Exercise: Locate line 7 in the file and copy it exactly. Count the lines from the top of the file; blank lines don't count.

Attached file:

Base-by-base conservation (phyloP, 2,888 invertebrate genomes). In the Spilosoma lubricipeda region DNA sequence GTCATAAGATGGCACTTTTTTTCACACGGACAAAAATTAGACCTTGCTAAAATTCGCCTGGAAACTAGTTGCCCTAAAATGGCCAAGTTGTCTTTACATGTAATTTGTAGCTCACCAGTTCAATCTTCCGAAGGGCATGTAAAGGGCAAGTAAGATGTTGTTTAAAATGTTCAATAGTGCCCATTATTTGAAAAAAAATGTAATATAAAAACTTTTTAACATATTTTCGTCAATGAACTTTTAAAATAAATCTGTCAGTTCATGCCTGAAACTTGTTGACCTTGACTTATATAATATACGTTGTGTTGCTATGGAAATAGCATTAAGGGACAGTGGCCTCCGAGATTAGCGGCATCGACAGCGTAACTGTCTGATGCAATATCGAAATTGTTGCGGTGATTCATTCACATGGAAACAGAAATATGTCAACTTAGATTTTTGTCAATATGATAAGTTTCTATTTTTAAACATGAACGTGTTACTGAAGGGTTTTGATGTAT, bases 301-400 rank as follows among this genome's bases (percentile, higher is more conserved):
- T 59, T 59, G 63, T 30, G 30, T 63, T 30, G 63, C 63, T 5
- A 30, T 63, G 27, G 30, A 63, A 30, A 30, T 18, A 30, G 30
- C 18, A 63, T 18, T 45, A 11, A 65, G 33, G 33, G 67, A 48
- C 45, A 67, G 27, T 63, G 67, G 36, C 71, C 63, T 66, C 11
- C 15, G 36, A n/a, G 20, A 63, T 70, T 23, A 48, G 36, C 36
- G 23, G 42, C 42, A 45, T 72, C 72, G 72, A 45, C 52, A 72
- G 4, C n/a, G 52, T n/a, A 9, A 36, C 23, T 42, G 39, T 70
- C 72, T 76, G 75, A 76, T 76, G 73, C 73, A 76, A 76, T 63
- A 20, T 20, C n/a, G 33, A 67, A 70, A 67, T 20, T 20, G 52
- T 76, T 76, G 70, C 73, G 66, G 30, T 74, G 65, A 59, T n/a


- G 23, G 42, C 42, A 45, T 72, C 72, G 72, A 45, C 52, A 72